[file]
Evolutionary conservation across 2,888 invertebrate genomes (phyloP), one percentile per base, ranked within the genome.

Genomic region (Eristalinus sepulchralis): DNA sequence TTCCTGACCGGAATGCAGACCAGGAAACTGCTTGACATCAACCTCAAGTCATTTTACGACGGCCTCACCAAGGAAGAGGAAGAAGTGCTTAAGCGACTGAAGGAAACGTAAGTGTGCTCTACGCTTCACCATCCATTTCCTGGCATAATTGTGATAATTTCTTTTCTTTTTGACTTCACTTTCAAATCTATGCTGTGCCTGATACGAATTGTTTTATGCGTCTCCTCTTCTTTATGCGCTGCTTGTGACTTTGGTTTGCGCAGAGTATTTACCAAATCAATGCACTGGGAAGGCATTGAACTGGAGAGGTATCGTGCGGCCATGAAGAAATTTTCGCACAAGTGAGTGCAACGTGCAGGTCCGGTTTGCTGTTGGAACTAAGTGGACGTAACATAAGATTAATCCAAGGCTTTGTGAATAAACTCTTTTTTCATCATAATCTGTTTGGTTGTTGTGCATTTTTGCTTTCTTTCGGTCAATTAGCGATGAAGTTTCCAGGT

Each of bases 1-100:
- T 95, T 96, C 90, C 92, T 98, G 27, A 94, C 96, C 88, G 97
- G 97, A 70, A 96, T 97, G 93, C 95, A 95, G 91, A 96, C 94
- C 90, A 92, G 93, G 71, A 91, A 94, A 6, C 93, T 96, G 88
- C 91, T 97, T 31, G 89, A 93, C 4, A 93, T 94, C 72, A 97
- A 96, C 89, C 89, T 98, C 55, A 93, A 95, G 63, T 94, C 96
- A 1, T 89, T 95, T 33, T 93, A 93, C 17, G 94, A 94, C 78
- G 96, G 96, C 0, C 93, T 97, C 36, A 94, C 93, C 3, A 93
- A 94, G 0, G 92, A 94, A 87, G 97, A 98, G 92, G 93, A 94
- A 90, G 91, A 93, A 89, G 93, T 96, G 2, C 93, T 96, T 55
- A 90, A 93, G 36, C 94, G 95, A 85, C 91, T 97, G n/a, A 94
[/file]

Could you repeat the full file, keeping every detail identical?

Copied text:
Evolutionary conservation across 2,888 invertebrate genomes (phyloP), one percentile per base, ranked within the genome.

Genomic region (Eristalinus sepulchralis): DNA sequence TTCCTGACCGGAATGCAGACCAGGAAACTGCTTGACATCAACCTCAAGTCATTTTACGACGGCCTCACCAAGGAAGAGGAAGAAGTGCTTAAGCGACTGAAGGAAACGTAAGTGTGCTCTACGCTTCACCATCCATTTCCTGGCATAATTGTGATAATTTCTTTTCTTTTTGACTTCACTTTCAAATCTATGCTGTGCCTGATACGAATTGTTTTATGCGTCTCCTCTTCTTTATGCGCTGCTTGTGACTTTGGTTTGCGCAGAGTATTTACCAAATCAATGCACTGGGAAGGCATTGAACTGGAGAGGTATCGTGCGGCCATGAAGAAATTTTCGCACAAGTGAGTGCAACGTGCAGGTCCGGTTTGCTGTTGGAACTAAGTGGACGTAACATAAGATTAATCCAAGGCTTTGTGAATAAACTCTTTTTTCATCATAATCTGTTTGGTTGTTGTGCATTTTTGCTTTCTTTCGGTCAATTAGCGATGAAGTTTCCAGGT

Each of bases 1-100:
- T 95, T 96, C 90, C 92, T 98, G 27, A 94, C 96, C 88, G 97
- G 97, A 70, A 96, T 97, G 93, C 95, A 95, G 91, A 96, C 94
- C 90, A 92, G 93, G 71, A 91, A 94, A 6, C 93, T 96, G 88
- C 91, T 97, T 31, G 89, A 93, C 4, A 93, T 94, C 72, A 97
- A 96, C 89, C 89, T 98, C 55, A 93, A 95, G 63, T 94, C 96
- A 1, T 89, T 95, T 33, T 93, A 93, C 17, G 94, A 94, C 78
- G 96, G 96, C 0, C 93, T 97, C 36, A 94, C 93, C 3, A 93
- A 94, G 0, G 92, A 94, A 87, G 97, A 98, G 92, G 93, A 94
- A 90, G 91, A 93, A 89, G 93, T 96, G 2, C 93, T 96, T 55
- A 90, A 93, G 36, C 94, G 95, A 85, C 91, T 97, G n/a, A 94